Kanata's Solace says move into aviation space aiding its market ascent

Air traffic control tower

An Ottawa software firm that helps streamline the flow of data across high-speed networks is expanding its services to a high-profile U.S. aviation customer as it continues to diversify beyond its traditional sweet spot in the financial sector.

Solace said this week the U.S. Federal Aviation Administration has begun using the company’s cloud-based software platform to collect and disseminate real-time information for its NextGen Weather Systems.

The system crunches data from sources such as weather radar and environmental satellites to predict where air travel routes might run into bad weather and flag potential en-route safety hazards hours in advance.

“We're excited to be working with the FAA to make the skies safer for travellers while optimizing available airspace and helping airlines operate more efficiently,” Solace CEO Denis King said in a statement. 

In a world where invisible streams of data are constantly flowing from one point to another at lightning speed through a series of “events” – say, the swipe of a credit card or a scan of a boarding pass – Solace’s software smooths out bumps along the way, ensuring all that information gets from point A to point B as quickly and securely as possible.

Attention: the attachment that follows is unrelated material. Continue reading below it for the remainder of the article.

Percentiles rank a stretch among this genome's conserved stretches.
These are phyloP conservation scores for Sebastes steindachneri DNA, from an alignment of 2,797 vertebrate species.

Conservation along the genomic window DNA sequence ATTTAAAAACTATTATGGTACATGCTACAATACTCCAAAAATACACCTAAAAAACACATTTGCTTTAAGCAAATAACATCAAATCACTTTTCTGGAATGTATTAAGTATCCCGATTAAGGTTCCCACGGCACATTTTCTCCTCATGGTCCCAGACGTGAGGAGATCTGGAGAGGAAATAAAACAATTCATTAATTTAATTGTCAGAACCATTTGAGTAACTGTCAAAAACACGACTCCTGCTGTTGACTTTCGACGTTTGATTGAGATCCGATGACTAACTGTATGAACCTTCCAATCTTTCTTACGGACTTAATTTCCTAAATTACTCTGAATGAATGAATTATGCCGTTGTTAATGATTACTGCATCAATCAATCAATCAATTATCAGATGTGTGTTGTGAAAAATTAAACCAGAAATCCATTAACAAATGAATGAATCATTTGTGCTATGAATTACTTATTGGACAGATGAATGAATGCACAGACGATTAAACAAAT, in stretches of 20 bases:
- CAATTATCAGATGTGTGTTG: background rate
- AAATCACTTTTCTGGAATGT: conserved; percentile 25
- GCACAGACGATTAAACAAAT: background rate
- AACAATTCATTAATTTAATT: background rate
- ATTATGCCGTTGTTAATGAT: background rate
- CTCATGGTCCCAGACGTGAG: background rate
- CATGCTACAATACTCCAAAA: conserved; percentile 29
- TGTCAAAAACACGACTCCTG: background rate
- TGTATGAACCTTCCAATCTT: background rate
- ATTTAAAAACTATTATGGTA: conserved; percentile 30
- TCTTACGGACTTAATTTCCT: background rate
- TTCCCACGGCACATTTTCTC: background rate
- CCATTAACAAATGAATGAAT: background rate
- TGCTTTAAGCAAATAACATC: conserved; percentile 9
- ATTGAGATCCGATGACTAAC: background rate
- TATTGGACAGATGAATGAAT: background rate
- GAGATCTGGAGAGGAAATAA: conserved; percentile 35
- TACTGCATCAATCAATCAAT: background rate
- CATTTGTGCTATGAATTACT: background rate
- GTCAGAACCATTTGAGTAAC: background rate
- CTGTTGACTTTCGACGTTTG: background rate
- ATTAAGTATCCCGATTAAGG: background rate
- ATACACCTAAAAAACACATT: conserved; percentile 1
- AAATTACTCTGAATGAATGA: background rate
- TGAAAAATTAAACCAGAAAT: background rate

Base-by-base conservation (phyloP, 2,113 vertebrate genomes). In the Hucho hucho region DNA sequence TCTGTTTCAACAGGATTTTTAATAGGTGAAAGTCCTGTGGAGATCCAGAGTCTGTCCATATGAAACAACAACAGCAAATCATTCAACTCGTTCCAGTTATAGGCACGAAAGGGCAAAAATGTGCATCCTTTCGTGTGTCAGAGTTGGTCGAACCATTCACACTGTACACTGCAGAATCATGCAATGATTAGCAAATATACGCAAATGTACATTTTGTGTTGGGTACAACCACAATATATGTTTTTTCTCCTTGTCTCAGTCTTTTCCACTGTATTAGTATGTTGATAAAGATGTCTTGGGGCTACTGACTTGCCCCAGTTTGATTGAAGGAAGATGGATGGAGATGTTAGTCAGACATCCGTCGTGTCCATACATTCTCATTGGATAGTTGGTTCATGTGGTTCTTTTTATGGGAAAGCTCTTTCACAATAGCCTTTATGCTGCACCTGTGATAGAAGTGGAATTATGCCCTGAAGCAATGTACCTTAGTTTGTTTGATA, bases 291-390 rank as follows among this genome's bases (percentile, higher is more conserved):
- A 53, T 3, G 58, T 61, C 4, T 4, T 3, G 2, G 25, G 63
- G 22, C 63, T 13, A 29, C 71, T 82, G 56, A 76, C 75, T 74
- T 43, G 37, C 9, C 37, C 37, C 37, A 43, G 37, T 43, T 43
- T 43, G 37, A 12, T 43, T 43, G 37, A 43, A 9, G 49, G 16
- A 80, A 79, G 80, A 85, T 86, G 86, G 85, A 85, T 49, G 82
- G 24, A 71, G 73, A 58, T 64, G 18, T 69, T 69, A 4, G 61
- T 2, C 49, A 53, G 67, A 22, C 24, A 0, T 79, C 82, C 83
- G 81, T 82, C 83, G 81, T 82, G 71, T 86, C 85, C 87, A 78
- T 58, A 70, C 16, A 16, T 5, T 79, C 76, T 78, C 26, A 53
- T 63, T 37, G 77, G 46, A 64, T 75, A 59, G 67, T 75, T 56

RBC, Barclays on client list

Launched nearly 20 years ago, the company primarily has served banks and other financial institutions. Among its marquee customers are Barclays, the Royal Bank of Canada and SAP.

Under former CEO Les Rechan’s watch, the company shifted several years ago from a traditional enterprise sales model to a subscription-focused platform that now delivers cloud-based software to clients in a wide variety of industries, from aviation and retail to gaming and manufacturing.

Solace already has a fairly long-standing relationship with the FAA. But this week’s news helps the company cement its place as a trusted technology partner for “mission-critical operations” such as air navigation service providers, said Solace’s Jonathan Schabowsky, a senior architect in the office of chief technology officer Shawn McAllister.

“So whether it’s millions and billions of dollars on the line or whether it's the efficiency of the U.S. air space, these are equally important concerns, and we continue to broaden our reach in our domain,” Schabowsky said in an interview Thursday.

Working with the FAA has paved the way for deals with other customers in the aviation space such as Hong Kong’s Airport Authority, which signed on with Solace earlier this year, he added.

“The FAA gives us very good credibility to continue to pursue those opportunities,” Schabowsky said.

Solace now employs about 300 people, two-thirds of them here in the National Capital Region and the rest at 15 sales and support offices in North America, Europe, Asia and Australia. This summer, the company landed millions of dollars in federal loans to help it ramp up its global sales and marketing efforts.